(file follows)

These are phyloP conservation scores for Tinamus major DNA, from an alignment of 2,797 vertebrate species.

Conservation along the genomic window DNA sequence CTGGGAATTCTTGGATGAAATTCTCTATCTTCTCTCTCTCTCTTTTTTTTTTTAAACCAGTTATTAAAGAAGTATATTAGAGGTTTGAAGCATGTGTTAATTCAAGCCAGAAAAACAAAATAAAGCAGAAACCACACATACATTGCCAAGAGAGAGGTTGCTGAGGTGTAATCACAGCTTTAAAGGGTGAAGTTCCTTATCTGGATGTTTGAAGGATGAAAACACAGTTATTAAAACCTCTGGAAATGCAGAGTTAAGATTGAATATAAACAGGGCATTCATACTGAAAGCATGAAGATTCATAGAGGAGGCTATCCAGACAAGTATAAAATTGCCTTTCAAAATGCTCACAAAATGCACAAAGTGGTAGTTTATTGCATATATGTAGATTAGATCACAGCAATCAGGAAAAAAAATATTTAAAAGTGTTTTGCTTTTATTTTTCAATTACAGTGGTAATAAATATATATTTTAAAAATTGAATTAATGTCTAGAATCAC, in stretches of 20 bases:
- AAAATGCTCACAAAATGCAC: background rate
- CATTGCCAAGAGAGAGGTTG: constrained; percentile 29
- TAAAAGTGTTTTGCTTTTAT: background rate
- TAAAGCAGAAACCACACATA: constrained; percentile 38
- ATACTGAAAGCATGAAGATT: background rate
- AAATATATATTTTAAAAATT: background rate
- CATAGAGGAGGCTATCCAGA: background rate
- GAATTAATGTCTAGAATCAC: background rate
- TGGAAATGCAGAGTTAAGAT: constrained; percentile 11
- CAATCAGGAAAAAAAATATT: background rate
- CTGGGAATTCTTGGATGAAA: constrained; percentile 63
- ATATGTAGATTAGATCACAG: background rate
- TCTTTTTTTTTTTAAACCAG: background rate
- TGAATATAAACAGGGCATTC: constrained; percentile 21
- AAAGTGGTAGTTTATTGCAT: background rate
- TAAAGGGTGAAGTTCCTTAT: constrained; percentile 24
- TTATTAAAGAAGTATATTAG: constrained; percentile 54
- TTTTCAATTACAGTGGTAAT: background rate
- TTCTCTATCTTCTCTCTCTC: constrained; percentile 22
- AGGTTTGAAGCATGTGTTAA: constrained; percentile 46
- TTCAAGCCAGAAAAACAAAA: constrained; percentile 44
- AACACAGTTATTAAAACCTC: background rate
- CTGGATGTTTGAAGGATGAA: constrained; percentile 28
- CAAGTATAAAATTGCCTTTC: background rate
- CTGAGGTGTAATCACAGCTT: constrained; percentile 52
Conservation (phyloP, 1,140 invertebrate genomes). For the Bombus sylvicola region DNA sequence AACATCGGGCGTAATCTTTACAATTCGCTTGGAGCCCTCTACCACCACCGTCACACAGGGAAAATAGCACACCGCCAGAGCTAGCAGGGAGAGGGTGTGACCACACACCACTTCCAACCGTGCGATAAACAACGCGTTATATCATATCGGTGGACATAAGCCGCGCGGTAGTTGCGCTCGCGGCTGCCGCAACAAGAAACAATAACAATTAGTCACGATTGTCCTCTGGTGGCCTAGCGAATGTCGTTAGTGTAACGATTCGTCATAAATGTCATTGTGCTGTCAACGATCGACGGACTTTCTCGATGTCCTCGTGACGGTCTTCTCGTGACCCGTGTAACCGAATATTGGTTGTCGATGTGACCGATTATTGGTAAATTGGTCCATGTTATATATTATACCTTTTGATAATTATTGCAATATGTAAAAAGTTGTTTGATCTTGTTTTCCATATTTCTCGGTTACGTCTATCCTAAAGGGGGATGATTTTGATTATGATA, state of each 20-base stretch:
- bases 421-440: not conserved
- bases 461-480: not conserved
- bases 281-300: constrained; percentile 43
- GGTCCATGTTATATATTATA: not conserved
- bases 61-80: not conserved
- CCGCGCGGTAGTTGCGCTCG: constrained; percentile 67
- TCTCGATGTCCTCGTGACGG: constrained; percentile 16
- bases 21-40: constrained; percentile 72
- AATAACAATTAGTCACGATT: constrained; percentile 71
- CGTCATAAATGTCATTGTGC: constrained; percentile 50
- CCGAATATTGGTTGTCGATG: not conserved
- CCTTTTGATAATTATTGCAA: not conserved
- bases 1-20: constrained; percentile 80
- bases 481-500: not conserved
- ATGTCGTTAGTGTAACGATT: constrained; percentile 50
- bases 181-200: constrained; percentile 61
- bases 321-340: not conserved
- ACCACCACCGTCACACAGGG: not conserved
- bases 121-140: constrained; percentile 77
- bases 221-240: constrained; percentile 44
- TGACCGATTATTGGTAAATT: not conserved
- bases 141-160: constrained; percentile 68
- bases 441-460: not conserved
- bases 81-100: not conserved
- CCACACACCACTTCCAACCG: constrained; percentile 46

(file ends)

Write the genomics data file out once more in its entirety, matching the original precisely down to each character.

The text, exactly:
These are phyloP conservation scores for Tinamus major DNA, from an alignment of 2,797 vertebrate species.

Conservation along the genomic window DNA sequence CTGGGAATTCTTGGATGAAATTCTCTATCTTCTCTCTCTCTCTTTTTTTTTTTAAACCAGTTATTAAAGAAGTATATTAGAGGTTTGAAGCATGTGTTAATTCAAGCCAGAAAAACAAAATAAAGCAGAAACCACACATACATTGCCAAGAGAGAGGTTGCTGAGGTGTAATCACAGCTTTAAAGGGTGAAGTTCCTTATCTGGATGTTTGAAGGATGAAAACACAGTTATTAAAACCTCTGGAAATGCAGAGTTAAGATTGAATATAAACAGGGCATTCATACTGAAAGCATGAAGATTCATAGAGGAGGCTATCCAGACAAGTATAAAATTGCCTTTCAAAATGCTCACAAAATGCACAAAGTGGTAGTTTATTGCATATATGTAGATTAGATCACAGCAATCAGGAAAAAAAATATTTAAAAGTGTTTTGCTTTTATTTTTCAATTACAGTGGTAATAAATATATATTTTAAAAATTGAATTAATGTCTAGAATCAC, in stretches of 20 bases:
- AAAATGCTCACAAAATGCAC: background rate
- CATTGCCAAGAGAGAGGTTG: constrained; percentile 29
- TAAAAGTGTTTTGCTTTTAT: background rate
- TAAAGCAGAAACCACACATA: constrained; percentile 38
- ATACTGAAAGCATGAAGATT: background rate
- AAATATATATTTTAAAAATT: background rate
- CATAGAGGAGGCTATCCAGA: background rate
- GAATTAATGTCTAGAATCAC: background rate
- TGGAAATGCAGAGTTAAGAT: constrained; percentile 11
- CAATCAGGAAAAAAAATATT: background rate
- CTGGGAATTCTTGGATGAAA: constrained; percentile 63
- ATATGTAGATTAGATCACAG: background rate
- TCTTTTTTTTTTTAAACCAG: background rate
- TGAATATAAACAGGGCATTC: constrained; percentile 21
- AAAGTGGTAGTTTATTGCAT: background rate
- TAAAGGGTGAAGTTCCTTAT: constrained; percentile 24
- TTATTAAAGAAGTATATTAG: constrained; percentile 54
- TTTTCAATTACAGTGGTAAT: background rate
- TTCTCTATCTTCTCTCTCTC: constrained; percentile 22
- AGGTTTGAAGCATGTGTTAA: constrained; percentile 46
- TTCAAGCCAGAAAAACAAAA: constrained; percentile 44
- AACACAGTTATTAAAACCTC: background rate
- CTGGATGTTTGAAGGATGAA: constrained; percentile 28
- CAAGTATAAAATTGCCTTTC: background rate
- CTGAGGTGTAATCACAGCTT: constrained; percentile 52
Conservation (phyloP, 1,140 invertebrate genomes). For the Bombus sylvicola region DNA sequence AACATCGGGCGTAATCTTTACAATTCGCTTGGAGCCCTCTACCACCACCGTCACACAGGGAAAATAGCACACCGCCAGAGCTAGCAGGGAGAGGGTGTGACCACACACCACTTCCAACCGTGCGATAAACAACGCGTTATATCATATCGGTGGACATAAGCCGCGCGGTAGTTGCGCTCGCGGCTGCCGCAACAAGAAACAATAACAATTAGTCACGATTGTCCTCTGGTGGCCTAGCGAATGTCGTTAGTGTAACGATTCGTCATAAATGTCATTGTGCTGTCAACGATCGACGGACTTTCTCGATGTCCTCGTGACGGTCTTCTCGTGACCCGTGTAACCGAATATTGGTTGTCGATGTGACCGATTATTGGTAAATTGGTCCATGTTATATATTATACCTTTTGATAATTATTGCAATATGTAAAAAGTTGTTTGATCTTGTTTTCCATATTTCTCGGTTACGTCTATCCTAAAGGGGGATGATTTTGATTATGATA, state of each 20-base stretch:
- bases 421-440: not conserved
- bases 461-480: not conserved
- bases 281-300: constrained; percentile 43
- GGTCCATGTTATATATTATA: not conserved
- bases 61-80: not conserved
- CCGCGCGGTAGTTGCGCTCG: constrained; percentile 67
- TCTCGATGTCCTCGTGACGG: constrained; percentile 16
- bases 21-40: constrained; percentile 72
- AATAACAATTAGTCACGATT: constrained; percentile 71
- CGTCATAAATGTCATTGTGC: constrained; percentile 50
- CCGAATATTGGTTGTCGATG: not conserved
- CCTTTTGATAATTATTGCAA: not conserved
- bases 1-20: constrained; percentile 80
- bases 481-500: not conserved
- ATGTCGTTAGTGTAACGATT: constrained; percentile 50
- bases 181-200: constrained; percentile 61
- bases 321-340: not conserved
- ACCACCACCGTCACACAGGG: not conserved
- bases 121-140: constrained; percentile 77
- bases 221-240: constrained; percentile 44
- TGACCGATTATTGGTAAATT: not conserved
- bases 141-160: constrained; percentile 68
- bases 441-460: not conserved
- bases 81-100: not conserved
- CCACACACCACTTCCAACCG: constrained; percentile 46